Biden National Security Adviser: Russian Missile Strike In Western Ukraine Shows Putin’s Frustration

TOPSHOT - Russian President Vladimir Putin chairs a meeting with members of the Russian government via teleconference in Moscow on March 10, 2022. - Russia announced an export ban on more than 200 types of foreign-ma... TOPSHOT - Russian President Vladimir Putin chairs a meeting with members of the Russian government via teleconference in Moscow on March 10, 2022. - Russia announced an export ban on more than 200 types of foreign-made products and equipment until the end of the year, part of Moscow's response to sanctions imposed over the Ukraine conflict on March 10. (Photo by Mikhail KLIMENTYEV / SPUTNIK / AFP) (Photo by MIKHAIL KLIMENTYEV/SPUTNIK/AFP via Getty Images) MORE LESS
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National security adviser Jake Sullivan on Sunday said that Russia’s missile strike in western Ukraine signals Russian President Vladimir Putin’s frustration with the progress troops have made on its invasion of the country.

On Sunday morning, Russian missiles struck a military training base in western Ukraine near the country’s border with Poland. The base, known as the International Peacekeeping and Security Center, served as a hub for Western arms shipments, and for Western forces to train Ukrainian fighters. The airstrike killed at least 35 and left more than 100 injured, according to the Associated Press.

The strike followed Russia’s threat to target foreign weapon shipments sent by the U.S. and other countries assisting Ukraine. Russia’s attack in western Ukraine on Sunday differed from previous assaults, which mostly targeted eastern and southern areas of Ukraine.

During an interview on CNN, Sullivan made clear that Russia’s assault on various areas of Ukraine “does not come as a surprise” to U.S. intelligence and the national security community because it was part of Putin’s plans from the beginning.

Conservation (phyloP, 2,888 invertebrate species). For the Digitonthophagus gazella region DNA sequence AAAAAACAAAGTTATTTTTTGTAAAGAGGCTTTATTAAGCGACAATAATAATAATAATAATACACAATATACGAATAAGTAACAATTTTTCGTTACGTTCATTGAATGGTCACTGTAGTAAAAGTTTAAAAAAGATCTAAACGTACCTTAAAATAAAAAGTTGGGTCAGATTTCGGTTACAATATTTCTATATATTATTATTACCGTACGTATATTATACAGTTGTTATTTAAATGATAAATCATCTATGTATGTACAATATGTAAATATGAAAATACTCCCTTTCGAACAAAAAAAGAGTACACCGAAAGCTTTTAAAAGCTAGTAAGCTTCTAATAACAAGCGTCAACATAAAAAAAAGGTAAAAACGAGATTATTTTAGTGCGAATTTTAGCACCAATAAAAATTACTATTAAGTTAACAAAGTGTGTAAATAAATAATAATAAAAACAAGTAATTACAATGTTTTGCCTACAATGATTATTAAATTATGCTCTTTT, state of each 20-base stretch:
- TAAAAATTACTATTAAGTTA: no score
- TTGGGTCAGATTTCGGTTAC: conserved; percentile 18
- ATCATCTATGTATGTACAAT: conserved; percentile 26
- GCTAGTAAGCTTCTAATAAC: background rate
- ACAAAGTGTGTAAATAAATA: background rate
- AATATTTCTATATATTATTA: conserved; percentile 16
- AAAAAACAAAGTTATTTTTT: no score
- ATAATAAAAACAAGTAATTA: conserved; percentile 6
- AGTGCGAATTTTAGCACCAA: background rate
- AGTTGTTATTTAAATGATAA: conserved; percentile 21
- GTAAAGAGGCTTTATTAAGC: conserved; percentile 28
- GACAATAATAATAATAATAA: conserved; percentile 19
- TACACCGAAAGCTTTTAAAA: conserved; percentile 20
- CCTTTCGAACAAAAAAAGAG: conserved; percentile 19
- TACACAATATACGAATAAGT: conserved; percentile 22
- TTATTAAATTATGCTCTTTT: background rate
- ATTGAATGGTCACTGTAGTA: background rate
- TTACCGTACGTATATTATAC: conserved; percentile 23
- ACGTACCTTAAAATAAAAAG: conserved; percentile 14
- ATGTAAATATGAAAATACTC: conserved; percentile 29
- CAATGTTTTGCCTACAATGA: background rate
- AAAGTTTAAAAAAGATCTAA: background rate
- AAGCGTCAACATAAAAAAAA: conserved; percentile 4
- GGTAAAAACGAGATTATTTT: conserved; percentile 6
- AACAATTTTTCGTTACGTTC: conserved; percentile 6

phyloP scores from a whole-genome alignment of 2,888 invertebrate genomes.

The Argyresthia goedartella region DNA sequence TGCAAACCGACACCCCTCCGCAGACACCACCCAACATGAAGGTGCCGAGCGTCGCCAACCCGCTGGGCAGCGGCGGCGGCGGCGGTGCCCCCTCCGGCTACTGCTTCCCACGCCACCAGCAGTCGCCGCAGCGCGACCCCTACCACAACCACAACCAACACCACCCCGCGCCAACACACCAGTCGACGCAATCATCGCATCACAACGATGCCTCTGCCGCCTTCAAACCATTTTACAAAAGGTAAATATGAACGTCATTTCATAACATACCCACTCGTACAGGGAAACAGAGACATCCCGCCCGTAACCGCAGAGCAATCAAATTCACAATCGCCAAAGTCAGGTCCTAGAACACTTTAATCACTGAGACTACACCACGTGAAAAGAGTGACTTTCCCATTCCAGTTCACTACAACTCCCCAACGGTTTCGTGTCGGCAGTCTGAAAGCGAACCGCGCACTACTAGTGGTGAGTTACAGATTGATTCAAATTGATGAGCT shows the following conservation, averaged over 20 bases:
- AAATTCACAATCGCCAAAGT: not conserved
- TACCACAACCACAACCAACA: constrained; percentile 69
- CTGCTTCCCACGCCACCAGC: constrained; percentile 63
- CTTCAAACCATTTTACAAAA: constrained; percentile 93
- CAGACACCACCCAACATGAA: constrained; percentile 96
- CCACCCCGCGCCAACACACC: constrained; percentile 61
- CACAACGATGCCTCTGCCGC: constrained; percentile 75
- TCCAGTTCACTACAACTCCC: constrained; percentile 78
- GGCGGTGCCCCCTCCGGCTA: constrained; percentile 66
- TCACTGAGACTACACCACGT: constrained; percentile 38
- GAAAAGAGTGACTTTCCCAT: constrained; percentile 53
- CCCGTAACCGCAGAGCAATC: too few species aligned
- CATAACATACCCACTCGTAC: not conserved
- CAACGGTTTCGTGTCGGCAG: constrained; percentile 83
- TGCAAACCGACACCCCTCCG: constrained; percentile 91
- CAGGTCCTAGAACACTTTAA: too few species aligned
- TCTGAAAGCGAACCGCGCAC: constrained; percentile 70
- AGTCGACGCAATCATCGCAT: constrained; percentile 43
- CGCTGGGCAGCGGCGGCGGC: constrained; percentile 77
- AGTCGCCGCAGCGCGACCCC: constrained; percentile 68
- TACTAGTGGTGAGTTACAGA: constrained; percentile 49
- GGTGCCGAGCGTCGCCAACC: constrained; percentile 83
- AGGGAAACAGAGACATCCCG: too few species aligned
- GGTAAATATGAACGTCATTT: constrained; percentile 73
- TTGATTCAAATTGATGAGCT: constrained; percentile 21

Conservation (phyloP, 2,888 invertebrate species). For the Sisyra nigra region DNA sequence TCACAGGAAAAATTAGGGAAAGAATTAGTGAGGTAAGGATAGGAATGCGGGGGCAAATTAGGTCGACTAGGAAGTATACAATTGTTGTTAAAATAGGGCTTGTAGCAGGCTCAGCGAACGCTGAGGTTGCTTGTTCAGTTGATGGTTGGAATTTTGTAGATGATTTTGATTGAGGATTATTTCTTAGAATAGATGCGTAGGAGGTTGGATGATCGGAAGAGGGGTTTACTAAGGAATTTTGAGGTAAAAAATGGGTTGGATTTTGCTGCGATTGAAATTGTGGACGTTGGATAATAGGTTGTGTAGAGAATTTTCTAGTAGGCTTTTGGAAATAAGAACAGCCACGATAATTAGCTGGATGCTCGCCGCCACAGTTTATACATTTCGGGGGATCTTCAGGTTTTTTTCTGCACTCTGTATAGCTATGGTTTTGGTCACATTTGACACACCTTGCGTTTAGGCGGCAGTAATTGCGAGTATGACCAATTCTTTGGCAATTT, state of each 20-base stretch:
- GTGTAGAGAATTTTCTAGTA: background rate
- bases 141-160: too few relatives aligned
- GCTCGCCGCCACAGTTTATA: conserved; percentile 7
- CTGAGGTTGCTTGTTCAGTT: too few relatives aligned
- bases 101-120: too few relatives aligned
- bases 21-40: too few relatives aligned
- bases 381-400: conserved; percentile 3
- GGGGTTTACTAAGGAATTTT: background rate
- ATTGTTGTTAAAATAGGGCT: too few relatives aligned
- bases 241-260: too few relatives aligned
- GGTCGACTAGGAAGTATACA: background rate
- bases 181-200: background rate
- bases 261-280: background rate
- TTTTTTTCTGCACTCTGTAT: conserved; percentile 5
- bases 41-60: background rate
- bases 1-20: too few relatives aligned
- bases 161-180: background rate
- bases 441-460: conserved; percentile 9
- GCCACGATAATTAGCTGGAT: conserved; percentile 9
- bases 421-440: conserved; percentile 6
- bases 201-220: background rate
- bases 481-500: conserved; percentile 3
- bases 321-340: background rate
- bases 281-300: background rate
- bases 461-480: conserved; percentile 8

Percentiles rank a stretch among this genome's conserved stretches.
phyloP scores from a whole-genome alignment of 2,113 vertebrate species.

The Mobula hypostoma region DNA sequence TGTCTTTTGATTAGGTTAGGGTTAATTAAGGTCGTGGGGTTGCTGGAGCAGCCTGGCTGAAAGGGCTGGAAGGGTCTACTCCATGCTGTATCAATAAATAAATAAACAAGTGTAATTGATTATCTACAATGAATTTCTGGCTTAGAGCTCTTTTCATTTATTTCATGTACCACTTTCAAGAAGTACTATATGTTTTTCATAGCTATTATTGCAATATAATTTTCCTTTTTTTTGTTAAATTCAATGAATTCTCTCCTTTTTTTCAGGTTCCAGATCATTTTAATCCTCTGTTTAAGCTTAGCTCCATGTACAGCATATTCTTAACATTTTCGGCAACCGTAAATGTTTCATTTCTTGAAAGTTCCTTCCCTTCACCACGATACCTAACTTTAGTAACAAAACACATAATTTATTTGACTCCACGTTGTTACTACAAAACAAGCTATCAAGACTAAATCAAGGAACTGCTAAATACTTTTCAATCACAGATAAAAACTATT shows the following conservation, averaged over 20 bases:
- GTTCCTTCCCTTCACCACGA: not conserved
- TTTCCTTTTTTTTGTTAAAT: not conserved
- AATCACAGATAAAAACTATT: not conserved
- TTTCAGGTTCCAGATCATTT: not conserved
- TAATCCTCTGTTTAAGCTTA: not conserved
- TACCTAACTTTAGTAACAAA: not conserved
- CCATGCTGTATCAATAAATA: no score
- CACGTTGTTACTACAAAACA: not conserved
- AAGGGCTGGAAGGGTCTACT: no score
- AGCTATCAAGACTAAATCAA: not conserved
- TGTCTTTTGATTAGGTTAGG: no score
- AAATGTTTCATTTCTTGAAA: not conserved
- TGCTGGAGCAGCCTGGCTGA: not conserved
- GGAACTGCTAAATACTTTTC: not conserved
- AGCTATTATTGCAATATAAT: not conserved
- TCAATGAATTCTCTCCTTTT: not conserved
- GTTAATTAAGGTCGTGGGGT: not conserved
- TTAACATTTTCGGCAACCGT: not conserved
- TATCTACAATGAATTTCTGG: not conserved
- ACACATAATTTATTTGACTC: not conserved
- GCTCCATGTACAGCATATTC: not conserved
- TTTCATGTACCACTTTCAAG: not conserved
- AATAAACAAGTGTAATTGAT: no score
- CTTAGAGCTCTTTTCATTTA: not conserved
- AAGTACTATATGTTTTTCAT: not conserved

Sullivan said that the extension of Russia’s attack to western Ukraine demonstrates Putin’s “frustration” with the progress Russian troops have made thus far in its invasion of Ukraine. Since their invasion began more than two weeks ago, Russian forces have run into roadblocks, with stronger than expected Ukrainian resistance that has the support of Western nations. Russian forces have instead descended upon several cities and attacked them with strikes.

“What it shows is that Vladimir Putin is frustrated by the fact that his forces are not making the kind of progress that he thought that they would make against major cities including Kyiv, that he’s expanding the number of targets, that he’s lashing out and he’s trying to cause damage in every part of the country,” Sullivan said.

Sullivan reiterated President Biden’s commitment to not having U.S. military forces operating in Ukraine, but that the administration will “defend every inch of NATO territory” as it seeks to provide military assistance to Ukrainian fighters.

Asked about a potential diplomatic solution to Russia’s invasion of Ukraine, Sullivan said that the President has been in touch with Ukrainian President Zelensky on a regular basis. Sullivan said that ultimately, it is up to Ukraine to make its own decisions regarding any diplomacy going forward.

“From the United States’ perspective, we’re here to stay in touch with all the key players, as you mentioned, the French, the Germans, the Israelis, others, but ultimately to support the Ukrainians,” Sullivan said. “And, as things stand right now, Vladimir Putin does not look like he is prepared to stop the onslaught. And so we will continue to escalate the pressure against him and continue to support the Ukrainians as they fight to defend their territory.”

U.S. Deputy Secretary of State Wendy Sherman shared a similar sentiment during an appearance on “Fox News Sunday.”

Sherman said that pressure from sanctions has prompted Russian diplomats to show “some signs of a willingness to have real, serious negotiations.” However, Sherman noted that Putin is still “intent on destroying Ukraine.”

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